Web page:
Homeschooling for children and young people with SEND needs
You may be homeschooling by choice, you may be homeschooling as the schools allocated for your child have informed you that they ‘can’t support their needs’ or, as at time of writing, you may have very quickly been forced into homeschooling because of lockdown.
Whichever way, homeschooling can be a challenging undertaking, especially if you’re not confident in your own abilities to teach. Add onto that the additional needs your child has, and it may be tricky to know where to start.
The advantage you have over teachers in a school is that you know your child the best
This article lays out some foundations for homeschooling children with SEND needs. We start though, with the most important rule: do what works best for your child(ren), in this situation, for you – even if it’s not what someone else has advised.
There is a lot of well-meaning advice about homeschooling available. Some of it will be gold dust, but what works for some won’t work for all. The advantage you have over teachers in a school is that you know your child the best. You can decide what will work for them – and even that will be different day-to-day, minute-by-minute. It will depend on them and you – which leads to my first point…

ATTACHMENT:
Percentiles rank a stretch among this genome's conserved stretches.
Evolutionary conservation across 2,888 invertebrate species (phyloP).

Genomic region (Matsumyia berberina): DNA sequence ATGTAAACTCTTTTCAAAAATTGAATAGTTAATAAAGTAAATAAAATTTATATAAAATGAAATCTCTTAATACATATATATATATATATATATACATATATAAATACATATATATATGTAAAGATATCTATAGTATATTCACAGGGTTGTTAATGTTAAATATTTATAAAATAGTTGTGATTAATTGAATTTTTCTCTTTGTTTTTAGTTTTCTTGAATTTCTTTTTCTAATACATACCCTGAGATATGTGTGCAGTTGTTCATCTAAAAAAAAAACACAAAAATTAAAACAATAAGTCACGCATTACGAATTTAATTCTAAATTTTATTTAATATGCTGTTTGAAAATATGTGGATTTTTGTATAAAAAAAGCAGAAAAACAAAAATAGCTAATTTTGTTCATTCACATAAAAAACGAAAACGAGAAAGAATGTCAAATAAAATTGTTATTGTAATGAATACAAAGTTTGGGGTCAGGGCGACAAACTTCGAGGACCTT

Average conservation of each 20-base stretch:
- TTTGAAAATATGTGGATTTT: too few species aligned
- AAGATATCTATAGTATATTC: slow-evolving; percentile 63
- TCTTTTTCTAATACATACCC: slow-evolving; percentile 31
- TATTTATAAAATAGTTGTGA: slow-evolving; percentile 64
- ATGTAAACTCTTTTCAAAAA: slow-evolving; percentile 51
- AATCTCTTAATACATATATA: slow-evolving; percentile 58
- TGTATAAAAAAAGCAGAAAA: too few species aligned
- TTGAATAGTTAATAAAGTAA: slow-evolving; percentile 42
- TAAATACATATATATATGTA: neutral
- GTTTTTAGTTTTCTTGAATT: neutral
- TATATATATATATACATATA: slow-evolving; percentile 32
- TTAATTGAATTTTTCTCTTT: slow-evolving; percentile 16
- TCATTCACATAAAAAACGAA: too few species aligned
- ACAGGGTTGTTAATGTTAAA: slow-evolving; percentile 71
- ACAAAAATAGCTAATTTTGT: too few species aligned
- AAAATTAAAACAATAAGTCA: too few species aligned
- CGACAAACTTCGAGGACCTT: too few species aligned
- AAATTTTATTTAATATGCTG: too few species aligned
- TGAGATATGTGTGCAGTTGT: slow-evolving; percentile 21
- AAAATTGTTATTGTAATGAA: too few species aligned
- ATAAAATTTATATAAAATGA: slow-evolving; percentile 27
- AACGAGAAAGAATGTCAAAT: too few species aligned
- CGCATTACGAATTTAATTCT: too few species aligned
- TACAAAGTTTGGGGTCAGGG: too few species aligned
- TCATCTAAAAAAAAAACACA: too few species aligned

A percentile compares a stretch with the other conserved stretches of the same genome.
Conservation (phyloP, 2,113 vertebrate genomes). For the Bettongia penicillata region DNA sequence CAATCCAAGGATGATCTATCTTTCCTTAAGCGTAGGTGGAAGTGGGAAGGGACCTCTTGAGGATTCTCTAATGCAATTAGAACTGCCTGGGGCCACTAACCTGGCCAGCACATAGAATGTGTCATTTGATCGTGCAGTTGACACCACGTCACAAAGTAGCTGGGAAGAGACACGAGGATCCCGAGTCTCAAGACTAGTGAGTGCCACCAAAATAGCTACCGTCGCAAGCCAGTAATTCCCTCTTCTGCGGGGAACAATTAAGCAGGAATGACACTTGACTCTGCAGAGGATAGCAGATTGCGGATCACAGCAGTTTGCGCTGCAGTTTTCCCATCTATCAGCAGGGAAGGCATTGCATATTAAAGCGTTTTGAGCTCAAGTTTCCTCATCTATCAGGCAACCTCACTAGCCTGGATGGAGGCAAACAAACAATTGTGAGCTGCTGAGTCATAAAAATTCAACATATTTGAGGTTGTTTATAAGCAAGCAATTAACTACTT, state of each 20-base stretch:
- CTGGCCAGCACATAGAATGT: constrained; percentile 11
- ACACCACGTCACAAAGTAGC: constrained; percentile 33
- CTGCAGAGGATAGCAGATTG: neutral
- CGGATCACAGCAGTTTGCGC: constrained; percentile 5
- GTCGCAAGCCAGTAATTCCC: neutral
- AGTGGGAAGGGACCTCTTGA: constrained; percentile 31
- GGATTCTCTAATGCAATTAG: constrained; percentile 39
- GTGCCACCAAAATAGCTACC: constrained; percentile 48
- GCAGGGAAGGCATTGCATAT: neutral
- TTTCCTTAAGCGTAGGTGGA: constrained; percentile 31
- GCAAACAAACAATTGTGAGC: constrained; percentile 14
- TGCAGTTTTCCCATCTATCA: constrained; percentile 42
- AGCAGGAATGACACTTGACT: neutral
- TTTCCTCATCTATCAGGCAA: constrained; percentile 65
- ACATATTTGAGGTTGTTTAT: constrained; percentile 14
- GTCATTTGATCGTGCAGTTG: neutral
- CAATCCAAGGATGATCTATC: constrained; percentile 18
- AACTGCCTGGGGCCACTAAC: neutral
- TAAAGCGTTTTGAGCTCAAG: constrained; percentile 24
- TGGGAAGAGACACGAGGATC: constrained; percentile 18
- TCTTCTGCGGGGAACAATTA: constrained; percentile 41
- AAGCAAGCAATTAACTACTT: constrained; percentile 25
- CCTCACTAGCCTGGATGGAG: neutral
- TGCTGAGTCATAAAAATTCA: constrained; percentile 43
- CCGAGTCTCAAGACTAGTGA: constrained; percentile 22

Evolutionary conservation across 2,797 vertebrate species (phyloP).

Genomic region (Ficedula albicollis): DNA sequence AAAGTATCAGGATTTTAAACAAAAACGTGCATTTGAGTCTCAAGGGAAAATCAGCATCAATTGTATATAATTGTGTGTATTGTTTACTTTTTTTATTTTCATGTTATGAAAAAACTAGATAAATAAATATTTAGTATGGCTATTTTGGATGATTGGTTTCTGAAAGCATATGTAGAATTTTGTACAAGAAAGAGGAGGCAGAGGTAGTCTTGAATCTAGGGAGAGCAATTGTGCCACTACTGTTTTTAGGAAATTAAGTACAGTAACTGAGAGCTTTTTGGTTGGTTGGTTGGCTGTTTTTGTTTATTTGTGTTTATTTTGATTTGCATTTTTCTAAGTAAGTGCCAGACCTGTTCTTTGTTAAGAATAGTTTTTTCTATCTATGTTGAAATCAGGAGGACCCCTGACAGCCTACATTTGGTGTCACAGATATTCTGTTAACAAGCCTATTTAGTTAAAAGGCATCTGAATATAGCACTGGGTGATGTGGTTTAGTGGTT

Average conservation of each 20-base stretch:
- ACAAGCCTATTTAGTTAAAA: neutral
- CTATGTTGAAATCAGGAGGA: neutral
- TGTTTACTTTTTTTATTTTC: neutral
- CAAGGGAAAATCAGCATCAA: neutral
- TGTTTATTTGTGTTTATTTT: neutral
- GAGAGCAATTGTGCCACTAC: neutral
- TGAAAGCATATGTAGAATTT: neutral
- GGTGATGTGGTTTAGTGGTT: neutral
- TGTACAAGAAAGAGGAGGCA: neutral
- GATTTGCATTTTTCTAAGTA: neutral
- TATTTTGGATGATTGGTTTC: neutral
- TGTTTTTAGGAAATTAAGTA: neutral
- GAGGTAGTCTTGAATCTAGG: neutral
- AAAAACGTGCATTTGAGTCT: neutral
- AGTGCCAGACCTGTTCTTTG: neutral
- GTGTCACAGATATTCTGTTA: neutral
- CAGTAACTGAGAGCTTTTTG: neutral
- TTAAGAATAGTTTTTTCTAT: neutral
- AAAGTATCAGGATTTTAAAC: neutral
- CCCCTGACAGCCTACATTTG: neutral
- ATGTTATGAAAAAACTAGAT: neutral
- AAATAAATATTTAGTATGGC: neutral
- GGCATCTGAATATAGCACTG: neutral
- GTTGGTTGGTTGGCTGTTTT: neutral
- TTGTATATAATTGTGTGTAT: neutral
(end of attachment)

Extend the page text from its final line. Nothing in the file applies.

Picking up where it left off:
1. Put your own oxygen mask on first
Forget everyone else for a minute. What are your own expectations of yourself around homeschooling?
If you hate maths, then don’t set yourself up with three hours every morning: it’s unrealistic and you will fail. Instead, find a way that will work for you. Maybe this is the lesson where your child becomes the teacher and you do it every other day?
Consider how you can emulate a safe learning environment within the household
Think of the practicalities. If you know you get hungry around 11am, eat breakfast before you start activities/lessons, and build in a food prep activity for 30mins each morning – that’s learning too!
If you are reading this during lockdown, acknowledge that a worldwide pandemic will be having an emotional impact on you too (let alone the children). Sometimes you will need to cry/scream/sleep yourself, and pushing yourself to maintain a strict school routine during that time may not be the most useful thing to do. (Though many people do find routines helpful – so maybe it’s a case of developing a different routine that works for you.)